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SDLC: Waterfall Expectations vs. Agile Expectations

Created: Wednesday, May 16th, 2012
17:53:14 UTC

NOTE: In these scenarios, assume that the project will take at least 200 hours and that the tasks have been trimmed to only the mission-critical and cannot be reduced further.

The Waterfall Method Scenario:

  1. Come up with the project plan. 
  2. Have the devs come up with estimated time estimations for each task.
  3. Multiply that number by the number of projects your team must maintain in paralell with active development, plus one.
  4. Double the estimated hours because developers are usually overly optimistic of their ability to churn out stuff by about that magnitude. The primary reasons for this are that when they estimate time, they expect to be uninterrupted, fully inspired, and being able to fully focus on the given task at hand. In reality, they are often interrupted by others (particularly side chatter), inspired only a few hours every day (and struggle to get into The Zone the rest), and are frequently sidetracked onto other tasks by their managers. That's when they aren't browsing the Net to cope with all the stress and lack of inspiration.
  5. Assume 6 hours of 100% productive work a day with no weekend work, optimistically, and 4 hours conservatively. If you are understaffed or there is a tight deadline, this number will probably be even worse.
  6. Plot the date on the calendar.
  7. Prepare to blow past that date (almost all Waterfall projects go substantially over both time and budget). Also prepare for geometrically increasing fatigue from your team members and impatience from the business.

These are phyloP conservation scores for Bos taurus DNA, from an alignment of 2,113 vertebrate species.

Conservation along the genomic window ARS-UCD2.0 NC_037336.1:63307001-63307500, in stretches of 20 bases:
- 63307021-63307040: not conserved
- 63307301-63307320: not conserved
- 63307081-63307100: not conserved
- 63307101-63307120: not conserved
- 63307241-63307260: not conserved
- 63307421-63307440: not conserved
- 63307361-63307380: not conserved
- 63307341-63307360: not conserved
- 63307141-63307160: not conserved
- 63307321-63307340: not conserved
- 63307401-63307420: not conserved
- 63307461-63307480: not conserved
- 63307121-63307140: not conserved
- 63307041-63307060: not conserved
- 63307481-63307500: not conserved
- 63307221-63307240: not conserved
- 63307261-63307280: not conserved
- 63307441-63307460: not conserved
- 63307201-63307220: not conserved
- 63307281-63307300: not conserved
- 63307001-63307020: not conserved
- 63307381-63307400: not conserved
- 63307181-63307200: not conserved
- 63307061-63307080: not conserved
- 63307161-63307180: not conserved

8. Set a new date and repeat Steps 5-9 until the project is finished or abandoned (15% likelihood).

The Agile Method Scenario:

  1. Come up with the project plan.
  2. Have the devs come up time and effort estimations for each task.
  3. Multiply those numbers by the number of projects your team must maintain in paralell with active development, plus one.
  4. Double the estimated hours and effort.
  5. Organize tasks from the highest effort to the lowest effort.
  6. Assign tasks with compassion and only at the beginning of the sprint:
    • Assign no more than 20 effort level to any single dev during a 2 week sprint. 
    • Allow them to snipe any ticket at any difficulty level or importance level that they want if/when they finish their assigned tickets. 
    • Explicitly allow them the option to take time off after assigned tasks are completed. This will increase morale early on and provide an incentive to finish assigned tasks in the grueling later days, as well as provide a much-needed restorative period if they decide to give it their all and work overtime and on nights and weekends.
  7. Regularly calculate completion percent based on Completed Effort vs. Total Estimated Effort.
  8. Calculate completion time daily based upon Total Estimated Time times the delta of Completed Tasks’ Actual Time minus Estimated Time (Estimated Completion Time = TET * (CTAT - CTET)).
  9. Double the estimated time due to developers' unrealistic optimism.
  10. Assume 6 hours of 100% productive work a day with no weekend work, optimistically, and 4 hours conservatively. If you are understaffed or there is a tight deadline, this number will probably be even worse.
  11. Notify the business every week as to the progress and percent complete with the newly revised target date for completion. Include a complete list of the completed tasks, when they were completed and by which developer(s); and the incomplete task list.
  12. Design the application in a way that allows for early, incomplete release.
  13. Allow the business the option to declare the project acceptible for release at their perogative.

The Agile Method may seem like it has most of the risks of the Waterfall Method. That is because it does. The differences lie in code quality, time to launch, probability of a successful project (in both quality and budget) and the morale of the team. In every one of those respects, Agile is usually the winner.